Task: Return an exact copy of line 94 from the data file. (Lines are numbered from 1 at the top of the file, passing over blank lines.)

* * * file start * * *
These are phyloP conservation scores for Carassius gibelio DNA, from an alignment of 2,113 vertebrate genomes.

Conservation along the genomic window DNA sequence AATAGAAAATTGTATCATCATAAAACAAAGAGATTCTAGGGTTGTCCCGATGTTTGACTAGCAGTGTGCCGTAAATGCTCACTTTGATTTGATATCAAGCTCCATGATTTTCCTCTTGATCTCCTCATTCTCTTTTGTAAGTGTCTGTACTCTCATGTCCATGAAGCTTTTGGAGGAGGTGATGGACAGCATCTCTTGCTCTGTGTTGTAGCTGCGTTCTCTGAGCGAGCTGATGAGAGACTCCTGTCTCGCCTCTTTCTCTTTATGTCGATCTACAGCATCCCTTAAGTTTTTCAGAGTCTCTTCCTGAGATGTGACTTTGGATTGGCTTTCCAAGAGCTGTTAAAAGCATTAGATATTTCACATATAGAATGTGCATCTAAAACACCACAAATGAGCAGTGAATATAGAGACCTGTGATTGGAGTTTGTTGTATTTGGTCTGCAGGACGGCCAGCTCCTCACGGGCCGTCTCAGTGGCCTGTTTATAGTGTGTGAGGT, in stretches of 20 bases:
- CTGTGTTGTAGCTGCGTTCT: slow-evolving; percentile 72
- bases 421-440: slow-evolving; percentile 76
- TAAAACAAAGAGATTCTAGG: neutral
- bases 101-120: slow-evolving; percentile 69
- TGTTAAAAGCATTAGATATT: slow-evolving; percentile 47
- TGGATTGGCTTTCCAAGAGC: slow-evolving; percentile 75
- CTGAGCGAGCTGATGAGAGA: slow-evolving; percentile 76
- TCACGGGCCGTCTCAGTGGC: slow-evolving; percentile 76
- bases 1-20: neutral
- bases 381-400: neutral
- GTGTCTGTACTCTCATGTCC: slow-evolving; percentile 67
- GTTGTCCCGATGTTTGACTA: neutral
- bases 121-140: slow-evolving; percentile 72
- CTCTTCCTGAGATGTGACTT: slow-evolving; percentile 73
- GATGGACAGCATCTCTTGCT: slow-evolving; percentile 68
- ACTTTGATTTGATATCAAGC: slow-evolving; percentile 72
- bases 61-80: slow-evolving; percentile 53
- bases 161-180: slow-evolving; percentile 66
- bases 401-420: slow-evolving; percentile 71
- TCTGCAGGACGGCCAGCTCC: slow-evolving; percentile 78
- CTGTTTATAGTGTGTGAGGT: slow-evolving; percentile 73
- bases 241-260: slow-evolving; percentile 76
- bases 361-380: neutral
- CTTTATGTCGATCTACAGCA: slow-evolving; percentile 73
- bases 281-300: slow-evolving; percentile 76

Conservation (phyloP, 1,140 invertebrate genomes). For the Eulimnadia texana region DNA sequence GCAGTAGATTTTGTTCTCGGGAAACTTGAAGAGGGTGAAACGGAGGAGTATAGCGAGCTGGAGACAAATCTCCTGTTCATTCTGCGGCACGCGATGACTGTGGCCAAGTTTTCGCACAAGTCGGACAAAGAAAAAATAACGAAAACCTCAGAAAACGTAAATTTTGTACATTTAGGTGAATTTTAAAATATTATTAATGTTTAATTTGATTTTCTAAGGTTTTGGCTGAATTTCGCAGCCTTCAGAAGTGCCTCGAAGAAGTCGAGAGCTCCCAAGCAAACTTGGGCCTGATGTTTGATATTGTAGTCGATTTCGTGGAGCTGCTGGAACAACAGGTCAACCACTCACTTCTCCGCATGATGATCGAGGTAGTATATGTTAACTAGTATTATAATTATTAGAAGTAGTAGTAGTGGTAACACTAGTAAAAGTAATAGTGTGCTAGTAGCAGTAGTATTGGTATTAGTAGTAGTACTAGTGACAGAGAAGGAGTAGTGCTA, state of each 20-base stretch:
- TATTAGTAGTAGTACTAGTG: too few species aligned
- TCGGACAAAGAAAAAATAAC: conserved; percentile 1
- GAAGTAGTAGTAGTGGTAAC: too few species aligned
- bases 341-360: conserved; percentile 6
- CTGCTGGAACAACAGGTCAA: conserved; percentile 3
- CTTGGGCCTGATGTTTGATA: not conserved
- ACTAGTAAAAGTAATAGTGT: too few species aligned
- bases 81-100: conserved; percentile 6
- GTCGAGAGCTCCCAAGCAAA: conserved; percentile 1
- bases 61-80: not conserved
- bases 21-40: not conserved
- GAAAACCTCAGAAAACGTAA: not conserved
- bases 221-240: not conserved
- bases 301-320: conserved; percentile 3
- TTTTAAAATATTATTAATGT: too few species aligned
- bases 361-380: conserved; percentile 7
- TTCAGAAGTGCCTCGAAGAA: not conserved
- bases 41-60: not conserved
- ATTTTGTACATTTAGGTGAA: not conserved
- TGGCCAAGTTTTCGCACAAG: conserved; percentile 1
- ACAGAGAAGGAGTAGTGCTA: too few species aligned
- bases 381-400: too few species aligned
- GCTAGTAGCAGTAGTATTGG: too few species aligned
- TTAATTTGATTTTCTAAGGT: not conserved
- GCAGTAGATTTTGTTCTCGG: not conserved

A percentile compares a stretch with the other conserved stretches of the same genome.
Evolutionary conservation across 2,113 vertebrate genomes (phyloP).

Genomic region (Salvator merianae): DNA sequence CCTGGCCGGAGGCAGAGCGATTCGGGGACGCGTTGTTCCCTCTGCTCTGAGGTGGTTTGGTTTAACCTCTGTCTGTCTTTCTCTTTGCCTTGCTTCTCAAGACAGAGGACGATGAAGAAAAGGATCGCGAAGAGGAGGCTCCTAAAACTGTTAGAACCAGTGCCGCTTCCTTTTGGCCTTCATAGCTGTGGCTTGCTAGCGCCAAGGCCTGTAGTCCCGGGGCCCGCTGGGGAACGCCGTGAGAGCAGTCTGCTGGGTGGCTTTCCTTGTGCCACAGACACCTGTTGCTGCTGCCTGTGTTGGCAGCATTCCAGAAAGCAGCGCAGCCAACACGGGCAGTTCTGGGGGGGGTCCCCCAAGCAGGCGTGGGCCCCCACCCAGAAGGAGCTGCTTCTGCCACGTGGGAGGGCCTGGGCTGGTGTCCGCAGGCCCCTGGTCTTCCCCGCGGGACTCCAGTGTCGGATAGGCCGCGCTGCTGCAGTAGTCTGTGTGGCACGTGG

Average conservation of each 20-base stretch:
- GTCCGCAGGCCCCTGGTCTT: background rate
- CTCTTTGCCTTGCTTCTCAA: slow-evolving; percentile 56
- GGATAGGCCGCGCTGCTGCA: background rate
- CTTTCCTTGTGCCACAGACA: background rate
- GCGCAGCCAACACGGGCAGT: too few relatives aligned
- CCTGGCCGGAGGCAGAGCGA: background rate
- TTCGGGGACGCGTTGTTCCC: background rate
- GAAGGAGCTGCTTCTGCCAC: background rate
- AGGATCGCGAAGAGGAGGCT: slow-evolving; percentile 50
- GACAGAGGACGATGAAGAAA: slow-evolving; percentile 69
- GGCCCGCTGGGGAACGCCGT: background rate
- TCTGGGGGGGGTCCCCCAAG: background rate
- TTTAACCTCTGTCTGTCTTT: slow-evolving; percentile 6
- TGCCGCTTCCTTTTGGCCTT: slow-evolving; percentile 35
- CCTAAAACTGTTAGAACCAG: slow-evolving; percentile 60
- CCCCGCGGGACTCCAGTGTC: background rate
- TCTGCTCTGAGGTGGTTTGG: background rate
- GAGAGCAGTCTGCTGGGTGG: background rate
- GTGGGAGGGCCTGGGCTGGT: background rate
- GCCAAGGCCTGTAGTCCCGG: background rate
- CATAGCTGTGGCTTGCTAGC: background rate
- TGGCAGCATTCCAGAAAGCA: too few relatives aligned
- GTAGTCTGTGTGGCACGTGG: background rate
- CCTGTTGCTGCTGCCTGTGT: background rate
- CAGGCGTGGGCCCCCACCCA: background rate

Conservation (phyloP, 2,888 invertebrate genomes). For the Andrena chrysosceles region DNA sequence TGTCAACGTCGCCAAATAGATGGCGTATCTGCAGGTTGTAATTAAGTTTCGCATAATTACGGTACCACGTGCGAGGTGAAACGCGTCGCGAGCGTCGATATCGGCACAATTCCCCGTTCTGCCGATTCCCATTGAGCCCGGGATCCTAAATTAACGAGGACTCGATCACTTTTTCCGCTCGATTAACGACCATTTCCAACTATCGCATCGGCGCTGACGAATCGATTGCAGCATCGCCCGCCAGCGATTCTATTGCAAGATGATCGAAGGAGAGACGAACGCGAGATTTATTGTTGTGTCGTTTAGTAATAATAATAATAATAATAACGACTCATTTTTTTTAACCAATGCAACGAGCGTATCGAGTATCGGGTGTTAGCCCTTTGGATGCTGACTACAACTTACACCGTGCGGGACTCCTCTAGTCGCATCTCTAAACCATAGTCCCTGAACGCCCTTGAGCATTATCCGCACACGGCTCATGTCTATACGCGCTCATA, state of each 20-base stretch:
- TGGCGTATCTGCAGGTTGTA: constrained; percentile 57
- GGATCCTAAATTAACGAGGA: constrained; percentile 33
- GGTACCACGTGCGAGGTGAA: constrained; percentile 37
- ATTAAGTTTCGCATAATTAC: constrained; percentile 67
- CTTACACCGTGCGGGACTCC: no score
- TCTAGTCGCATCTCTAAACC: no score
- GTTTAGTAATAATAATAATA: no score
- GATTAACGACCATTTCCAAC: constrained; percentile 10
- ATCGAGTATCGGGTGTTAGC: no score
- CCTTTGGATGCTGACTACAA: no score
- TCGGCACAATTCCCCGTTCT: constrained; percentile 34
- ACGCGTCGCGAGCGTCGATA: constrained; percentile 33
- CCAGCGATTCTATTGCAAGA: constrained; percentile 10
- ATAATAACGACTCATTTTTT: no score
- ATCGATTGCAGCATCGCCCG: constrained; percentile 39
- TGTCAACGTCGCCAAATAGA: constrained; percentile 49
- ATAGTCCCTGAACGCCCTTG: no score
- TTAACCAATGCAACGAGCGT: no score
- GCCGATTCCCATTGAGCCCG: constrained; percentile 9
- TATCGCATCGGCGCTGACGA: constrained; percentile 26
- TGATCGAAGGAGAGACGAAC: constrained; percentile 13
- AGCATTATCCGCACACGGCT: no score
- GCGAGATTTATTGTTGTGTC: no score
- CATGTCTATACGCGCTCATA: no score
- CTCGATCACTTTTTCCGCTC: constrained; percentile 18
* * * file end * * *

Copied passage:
- TCGGCACAATTCCCCGTTCT: constrained; percentile 34